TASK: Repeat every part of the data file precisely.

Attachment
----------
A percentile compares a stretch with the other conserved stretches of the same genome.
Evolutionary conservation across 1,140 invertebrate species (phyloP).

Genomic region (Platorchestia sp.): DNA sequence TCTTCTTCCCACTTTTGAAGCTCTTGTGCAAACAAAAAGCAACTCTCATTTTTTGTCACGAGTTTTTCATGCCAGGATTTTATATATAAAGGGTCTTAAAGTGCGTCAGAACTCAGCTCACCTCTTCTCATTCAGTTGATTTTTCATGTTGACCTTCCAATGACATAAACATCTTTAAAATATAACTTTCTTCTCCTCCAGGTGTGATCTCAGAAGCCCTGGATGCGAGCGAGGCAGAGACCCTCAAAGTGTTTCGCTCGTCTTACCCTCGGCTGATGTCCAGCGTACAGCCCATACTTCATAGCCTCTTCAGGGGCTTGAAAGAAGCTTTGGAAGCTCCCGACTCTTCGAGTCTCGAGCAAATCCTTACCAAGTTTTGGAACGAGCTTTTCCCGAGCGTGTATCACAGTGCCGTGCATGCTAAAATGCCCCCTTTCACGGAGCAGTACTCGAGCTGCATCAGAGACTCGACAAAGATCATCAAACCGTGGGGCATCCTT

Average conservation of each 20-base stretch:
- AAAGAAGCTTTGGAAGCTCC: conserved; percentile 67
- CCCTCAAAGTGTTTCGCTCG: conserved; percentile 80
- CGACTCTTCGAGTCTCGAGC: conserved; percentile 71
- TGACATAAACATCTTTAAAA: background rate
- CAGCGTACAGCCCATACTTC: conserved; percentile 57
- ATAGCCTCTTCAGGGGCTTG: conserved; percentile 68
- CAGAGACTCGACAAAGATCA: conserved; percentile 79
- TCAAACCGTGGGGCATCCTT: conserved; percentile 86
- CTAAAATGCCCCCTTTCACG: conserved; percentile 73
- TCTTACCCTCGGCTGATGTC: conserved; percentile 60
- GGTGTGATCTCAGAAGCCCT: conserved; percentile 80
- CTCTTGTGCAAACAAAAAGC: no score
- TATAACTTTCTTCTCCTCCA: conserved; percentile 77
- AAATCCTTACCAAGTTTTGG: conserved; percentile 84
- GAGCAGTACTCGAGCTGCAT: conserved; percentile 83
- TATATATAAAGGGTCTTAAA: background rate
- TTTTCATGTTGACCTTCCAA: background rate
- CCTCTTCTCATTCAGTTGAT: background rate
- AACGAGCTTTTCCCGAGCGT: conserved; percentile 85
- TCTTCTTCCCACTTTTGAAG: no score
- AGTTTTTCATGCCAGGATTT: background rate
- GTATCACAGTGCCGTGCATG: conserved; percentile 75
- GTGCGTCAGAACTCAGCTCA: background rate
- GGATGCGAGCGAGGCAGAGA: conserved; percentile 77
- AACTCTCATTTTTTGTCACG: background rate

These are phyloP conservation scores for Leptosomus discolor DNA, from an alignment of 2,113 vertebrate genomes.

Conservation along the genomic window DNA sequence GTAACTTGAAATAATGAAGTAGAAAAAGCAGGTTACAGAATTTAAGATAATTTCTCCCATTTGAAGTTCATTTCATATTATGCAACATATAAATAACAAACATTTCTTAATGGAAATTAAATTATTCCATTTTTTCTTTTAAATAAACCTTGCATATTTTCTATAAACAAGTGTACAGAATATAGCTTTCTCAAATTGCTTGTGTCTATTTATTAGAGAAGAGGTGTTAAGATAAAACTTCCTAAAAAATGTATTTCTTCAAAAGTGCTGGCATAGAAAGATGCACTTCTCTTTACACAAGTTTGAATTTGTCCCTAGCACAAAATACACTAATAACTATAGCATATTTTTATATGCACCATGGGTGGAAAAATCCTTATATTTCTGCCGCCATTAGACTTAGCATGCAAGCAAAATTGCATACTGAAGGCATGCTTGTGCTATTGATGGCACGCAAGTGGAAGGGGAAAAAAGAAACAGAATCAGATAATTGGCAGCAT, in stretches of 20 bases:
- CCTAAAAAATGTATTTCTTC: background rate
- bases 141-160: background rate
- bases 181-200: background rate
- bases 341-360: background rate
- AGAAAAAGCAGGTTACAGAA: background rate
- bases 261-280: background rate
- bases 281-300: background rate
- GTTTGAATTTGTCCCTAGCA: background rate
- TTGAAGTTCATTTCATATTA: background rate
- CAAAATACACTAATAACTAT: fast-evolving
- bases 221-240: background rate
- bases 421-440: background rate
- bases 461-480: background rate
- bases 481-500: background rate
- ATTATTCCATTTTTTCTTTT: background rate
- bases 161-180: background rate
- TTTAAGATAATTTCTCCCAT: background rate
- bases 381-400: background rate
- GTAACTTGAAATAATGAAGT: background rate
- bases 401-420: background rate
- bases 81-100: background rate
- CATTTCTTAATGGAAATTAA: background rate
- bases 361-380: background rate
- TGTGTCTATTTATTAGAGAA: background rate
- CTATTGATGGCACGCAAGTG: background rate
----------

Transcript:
A percentile compares a stretch with the other conserved stretches of the same genome.
Evolutionary conservation across 1,140 invertebrate species (phyloP).

Genomic region (Platorchestia sp.): DNA sequence TCTTCTTCCCACTTTTGAAGCTCTTGTGCAAACAAAAAGCAACTCTCATTTTTTGTCACGAGTTTTTCATGCCAGGATTTTATATATAAAGGGTCTTAAAGTGCGTCAGAACTCAGCTCACCTCTTCTCATTCAGTTGATTTTTCATGTTGACCTTCCAATGACATAAACATCTTTAAAATATAACTTTCTTCTCCTCCAGGTGTGATCTCAGAAGCCCTGGATGCGAGCGAGGCAGAGACCCTCAAAGTGTTTCGCTCGTCTTACCCTCGGCTGATGTCCAGCGTACAGCCCATACTTCATAGCCTCTTCAGGGGCTTGAAAGAAGCTTTGGAAGCTCCCGACTCTTCGAGTCTCGAGCAAATCCTTACCAAGTTTTGGAACGAGCTTTTCCCGAGCGTGTATCACAGTGCCGTGCATGCTAAAATGCCCCCTTTCACGGAGCAGTACTCGAGCTGCATCAGAGACTCGACAAAGATCATCAAACCGTGGGGCATCCTT

Average conservation of each 20-base stretch:
- AAAGAAGCTTTGGAAGCTCC: conserved; percentile 67
- CCCTCAAAGTGTTTCGCTCG: conserved; percentile 80
- CGACTCTTCGAGTCTCGAGC: conserved; percentile 71
- TGACATAAACATCTTTAAAA: background rate
- CAGCGTACAGCCCATACTTC: conserved; percentile 57
- ATAGCCTCTTCAGGGGCTTG: conserved; percentile 68
- CAGAGACTCGACAAAGATCA: conserved; percentile 79
- TCAAACCGTGGGGCATCCTT: conserved; percentile 86
- CTAAAATGCCCCCTTTCACG: conserved; percentile 73
- TCTTACCCTCGGCTGATGTC: conserved; percentile 60
- GGTGTGATCTCAGAAGCCCT: conserved; percentile 80
- CTCTTGTGCAAACAAAAAGC: no score
- TATAACTTTCTTCTCCTCCA: conserved; percentile 77
- AAATCCTTACCAAGTTTTGG: conserved; percentile 84
- GAGCAGTACTCGAGCTGCAT: conserved; percentile 83
- TATATATAAAGGGTCTTAAA: background rate
- TTTTCATGTTGACCTTCCAA: background rate
- CCTCTTCTCATTCAGTTGAT: background rate
- AACGAGCTTTTCCCGAGCGT: conserved; percentile 85
- TCTTCTTCCCACTTTTGAAG: no score
- AGTTTTTCATGCCAGGATTT: background rate
- GTATCACAGTGCCGTGCATG: conserved; percentile 75
- GTGCGTCAGAACTCAGCTCA: background rate
- GGATGCGAGCGAGGCAGAGA: conserved; percentile 77
- AACTCTCATTTTTTGTCACG: background rate

These are phyloP conservation scores for Leptosomus discolor DNA, from an alignment of 2,113 vertebrate genomes.

Conservation along the genomic window DNA sequence GTAACTTGAAATAATGAAGTAGAAAAAGCAGGTTACAGAATTTAAGATAATTTCTCCCATTTGAAGTTCATTTCATATTATGCAACATATAAATAACAAACATTTCTTAATGGAAATTAAATTATTCCATTTTTTCTTTTAAATAAACCTTGCATATTTTCTATAAACAAGTGTACAGAATATAGCTTTCTCAAATTGCTTGTGTCTATTTATTAGAGAAGAGGTGTTAAGATAAAACTTCCTAAAAAATGTATTTCTTCAAAAGTGCTGGCATAGAAAGATGCACTTCTCTTTACACAAGTTTGAATTTGTCCCTAGCACAAAATACACTAATAACTATAGCATATTTTTATATGCACCATGGGTGGAAAAATCCTTATATTTCTGCCGCCATTAGACTTAGCATGCAAGCAAAATTGCATACTGAAGGCATGCTTGTGCTATTGATGGCACGCAAGTGGAAGGGGAAAAAAGAAACAGAATCAGATAATTGGCAGCAT, in stretches of 20 bases:
- CCTAAAAAATGTATTTCTTC: background rate
- bases 141-160: background rate
- bases 181-200: background rate
- bases 341-360: background rate
- AGAAAAAGCAGGTTACAGAA: background rate
- bases 261-280: background rate
- bases 281-300: background rate
- GTTTGAATTTGTCCCTAGCA: background rate
- TTGAAGTTCATTTCATATTA: background rate
- CAAAATACACTAATAACTAT: fast-evolving
- bases 221-240: background rate
- bases 421-440: background rate
- bases 461-480: background rate
- bases 481-500: background rate
- ATTATTCCATTTTTTCTTTT: background rate
- bases 161-180: background rate
- TTTAAGATAATTTCTCCCAT: background rate
- bases 381-400: background rate
- GTAACTTGAAATAATGAAGT: background rate
- bases 401-420: background rate
- bases 81-100: background rate
- CATTTCTTAATGGAAATTAA: background rate
- bases 361-380: background rate
- TGTGTCTATTTATTAGAGAA: background rate
- CTATTGATGGCACGCAAGTG: background rate